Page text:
application of the Fourth Geneva Convention to the West Bank in relation to settlement construction, Military Order No. 3, which established the military courts on 7 June 1967, expressly relied on the Convention as the legal basis to do so and in December 2019 the military authorities continued to rely on the Convention to justify prosecuting Palestinian civilians, including children, in military courts.
[vi] Article 27
– A party may not invoke the provisions of its internal law as justification for its failure to perform a treaty. This rule is without prejudice to article 46.
In 2015, MCW wrote
to a number of diplomatic missions in the region requesting information on each state’s position on the forcible transfer of children from the West Bank. So far MCW has received responses from: US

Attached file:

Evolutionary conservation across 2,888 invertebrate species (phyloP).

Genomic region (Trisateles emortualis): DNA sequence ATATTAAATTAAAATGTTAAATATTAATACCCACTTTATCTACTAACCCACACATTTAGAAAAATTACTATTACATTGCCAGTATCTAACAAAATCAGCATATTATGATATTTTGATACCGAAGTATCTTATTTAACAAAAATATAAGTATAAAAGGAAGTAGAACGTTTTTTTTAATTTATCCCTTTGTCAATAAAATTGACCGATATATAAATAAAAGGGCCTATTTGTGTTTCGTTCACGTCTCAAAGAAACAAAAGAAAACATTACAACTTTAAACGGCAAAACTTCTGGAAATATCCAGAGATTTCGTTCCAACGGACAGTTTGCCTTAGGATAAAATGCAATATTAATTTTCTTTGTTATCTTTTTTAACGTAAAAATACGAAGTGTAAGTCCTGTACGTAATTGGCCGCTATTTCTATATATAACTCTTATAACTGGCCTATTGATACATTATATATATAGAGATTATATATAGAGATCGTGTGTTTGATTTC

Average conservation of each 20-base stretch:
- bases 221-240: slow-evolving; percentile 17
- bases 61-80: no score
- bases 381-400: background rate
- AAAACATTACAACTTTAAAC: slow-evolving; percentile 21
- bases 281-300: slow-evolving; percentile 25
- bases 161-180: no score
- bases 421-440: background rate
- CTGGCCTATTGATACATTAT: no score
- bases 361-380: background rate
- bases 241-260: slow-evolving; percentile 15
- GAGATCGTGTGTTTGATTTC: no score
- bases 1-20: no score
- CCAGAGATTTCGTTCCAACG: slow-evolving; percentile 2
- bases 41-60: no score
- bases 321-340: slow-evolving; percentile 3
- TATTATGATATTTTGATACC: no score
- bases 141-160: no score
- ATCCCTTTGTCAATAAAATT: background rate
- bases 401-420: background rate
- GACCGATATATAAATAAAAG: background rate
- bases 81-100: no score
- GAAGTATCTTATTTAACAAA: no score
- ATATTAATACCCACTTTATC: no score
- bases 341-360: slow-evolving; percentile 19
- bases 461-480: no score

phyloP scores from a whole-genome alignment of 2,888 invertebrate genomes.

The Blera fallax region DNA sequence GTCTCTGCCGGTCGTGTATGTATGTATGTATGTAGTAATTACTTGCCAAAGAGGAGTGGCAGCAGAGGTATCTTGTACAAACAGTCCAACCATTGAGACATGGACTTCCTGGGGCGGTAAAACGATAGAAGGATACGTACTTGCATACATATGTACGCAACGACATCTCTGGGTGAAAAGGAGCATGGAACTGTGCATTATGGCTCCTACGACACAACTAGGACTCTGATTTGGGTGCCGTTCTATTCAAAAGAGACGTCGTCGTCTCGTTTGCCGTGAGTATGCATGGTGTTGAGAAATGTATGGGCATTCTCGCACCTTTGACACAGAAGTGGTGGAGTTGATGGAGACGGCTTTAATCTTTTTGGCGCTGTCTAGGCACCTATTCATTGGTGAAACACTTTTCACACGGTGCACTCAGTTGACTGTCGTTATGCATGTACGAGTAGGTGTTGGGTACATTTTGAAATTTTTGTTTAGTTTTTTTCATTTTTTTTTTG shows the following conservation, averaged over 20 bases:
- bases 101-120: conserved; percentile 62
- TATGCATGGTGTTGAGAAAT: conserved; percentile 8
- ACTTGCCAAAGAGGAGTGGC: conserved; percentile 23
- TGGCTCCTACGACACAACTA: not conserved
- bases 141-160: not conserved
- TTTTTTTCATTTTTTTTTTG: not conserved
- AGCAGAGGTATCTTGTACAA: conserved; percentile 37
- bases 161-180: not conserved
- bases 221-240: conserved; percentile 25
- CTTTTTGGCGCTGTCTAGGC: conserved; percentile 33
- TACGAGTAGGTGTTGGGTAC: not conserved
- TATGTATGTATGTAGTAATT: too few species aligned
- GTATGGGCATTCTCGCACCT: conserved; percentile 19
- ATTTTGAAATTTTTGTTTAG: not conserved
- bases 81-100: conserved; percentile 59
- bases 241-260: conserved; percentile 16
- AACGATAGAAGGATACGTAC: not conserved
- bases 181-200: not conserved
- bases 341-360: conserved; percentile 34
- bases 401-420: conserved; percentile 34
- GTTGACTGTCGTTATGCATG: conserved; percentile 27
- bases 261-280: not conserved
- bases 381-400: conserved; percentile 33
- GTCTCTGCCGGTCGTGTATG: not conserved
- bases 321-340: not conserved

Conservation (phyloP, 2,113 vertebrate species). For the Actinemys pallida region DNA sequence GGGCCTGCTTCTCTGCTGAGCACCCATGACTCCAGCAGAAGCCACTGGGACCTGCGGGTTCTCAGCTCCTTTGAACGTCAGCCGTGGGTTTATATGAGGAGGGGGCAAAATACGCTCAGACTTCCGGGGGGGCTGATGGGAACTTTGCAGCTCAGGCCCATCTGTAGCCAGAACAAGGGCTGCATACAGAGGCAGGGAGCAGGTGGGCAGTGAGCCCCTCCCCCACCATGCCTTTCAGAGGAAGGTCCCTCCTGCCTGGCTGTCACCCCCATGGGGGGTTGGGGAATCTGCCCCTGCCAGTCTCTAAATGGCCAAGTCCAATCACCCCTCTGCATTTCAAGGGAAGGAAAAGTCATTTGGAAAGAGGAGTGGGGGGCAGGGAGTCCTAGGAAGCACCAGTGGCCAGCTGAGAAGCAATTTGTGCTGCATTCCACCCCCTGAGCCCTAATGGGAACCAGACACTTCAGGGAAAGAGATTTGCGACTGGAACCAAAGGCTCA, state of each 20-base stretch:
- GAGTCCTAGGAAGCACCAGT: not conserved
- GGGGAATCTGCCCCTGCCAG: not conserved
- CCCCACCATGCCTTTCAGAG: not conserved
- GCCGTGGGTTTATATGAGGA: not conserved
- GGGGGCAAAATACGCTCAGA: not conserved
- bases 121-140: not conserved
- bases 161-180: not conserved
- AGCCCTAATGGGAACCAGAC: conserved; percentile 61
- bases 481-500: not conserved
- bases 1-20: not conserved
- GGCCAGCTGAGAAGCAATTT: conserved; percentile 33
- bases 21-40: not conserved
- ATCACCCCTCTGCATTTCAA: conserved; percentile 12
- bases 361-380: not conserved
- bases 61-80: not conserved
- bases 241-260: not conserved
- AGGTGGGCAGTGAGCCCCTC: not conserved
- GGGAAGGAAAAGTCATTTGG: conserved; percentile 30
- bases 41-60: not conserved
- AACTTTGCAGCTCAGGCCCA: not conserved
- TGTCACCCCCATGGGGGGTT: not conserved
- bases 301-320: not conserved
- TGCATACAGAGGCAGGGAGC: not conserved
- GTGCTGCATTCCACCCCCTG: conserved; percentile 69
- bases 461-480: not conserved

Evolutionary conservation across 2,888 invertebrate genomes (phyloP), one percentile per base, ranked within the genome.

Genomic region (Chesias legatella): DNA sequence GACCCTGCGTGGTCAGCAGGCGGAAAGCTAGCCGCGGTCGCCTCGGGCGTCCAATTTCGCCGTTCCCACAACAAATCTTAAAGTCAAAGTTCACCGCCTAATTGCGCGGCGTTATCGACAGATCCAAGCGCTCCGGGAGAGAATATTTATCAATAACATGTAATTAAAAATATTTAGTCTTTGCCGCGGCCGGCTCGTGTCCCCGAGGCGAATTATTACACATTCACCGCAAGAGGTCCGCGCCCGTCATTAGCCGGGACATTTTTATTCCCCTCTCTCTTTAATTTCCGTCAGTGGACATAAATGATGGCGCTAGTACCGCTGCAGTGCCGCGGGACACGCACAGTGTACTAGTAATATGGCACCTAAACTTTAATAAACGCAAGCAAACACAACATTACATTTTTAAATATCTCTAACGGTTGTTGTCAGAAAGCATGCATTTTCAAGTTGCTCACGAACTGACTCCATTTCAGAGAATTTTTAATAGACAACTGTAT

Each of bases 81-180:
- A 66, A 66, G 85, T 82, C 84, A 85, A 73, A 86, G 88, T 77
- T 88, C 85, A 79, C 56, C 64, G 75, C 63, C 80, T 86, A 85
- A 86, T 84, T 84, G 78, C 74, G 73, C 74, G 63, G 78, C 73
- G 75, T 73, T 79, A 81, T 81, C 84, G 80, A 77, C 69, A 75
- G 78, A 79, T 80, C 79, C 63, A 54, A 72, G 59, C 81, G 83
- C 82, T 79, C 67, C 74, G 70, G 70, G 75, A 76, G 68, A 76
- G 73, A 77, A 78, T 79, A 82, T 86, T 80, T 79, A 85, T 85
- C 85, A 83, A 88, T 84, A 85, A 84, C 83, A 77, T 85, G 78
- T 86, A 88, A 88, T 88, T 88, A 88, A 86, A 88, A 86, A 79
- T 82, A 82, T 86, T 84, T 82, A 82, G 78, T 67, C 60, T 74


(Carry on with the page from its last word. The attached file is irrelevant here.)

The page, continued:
. MCW is still awaiting responses from Germany
In January 2017, President elect Joe Biden, speaking then as the out-going Vice President, reaffirmed the importance of sanctions on Russia until it fully complied with its legal obligations in relation to the Crimea - https://is.gd/39EwZG
Russia’s purported annexation of Crimea and China’s ongoing attempts to annex the South China Sea.
The Military Prosecutor in the West Bank at the time was Lt. Col. Maurice Hirsch, a resident
of an illegal West Bank settlement. In November 2016, Hirsch left his post as Military Prosecutor in order to take up a consultancy position with the non-governmental organisation NGO Monitor
Assumes an annual detention rate of 500 children each year since January 2015 and applies a long-term average annual transfer rate of 52 percent provided by the Israeli Prison Service (IPS) in 2019.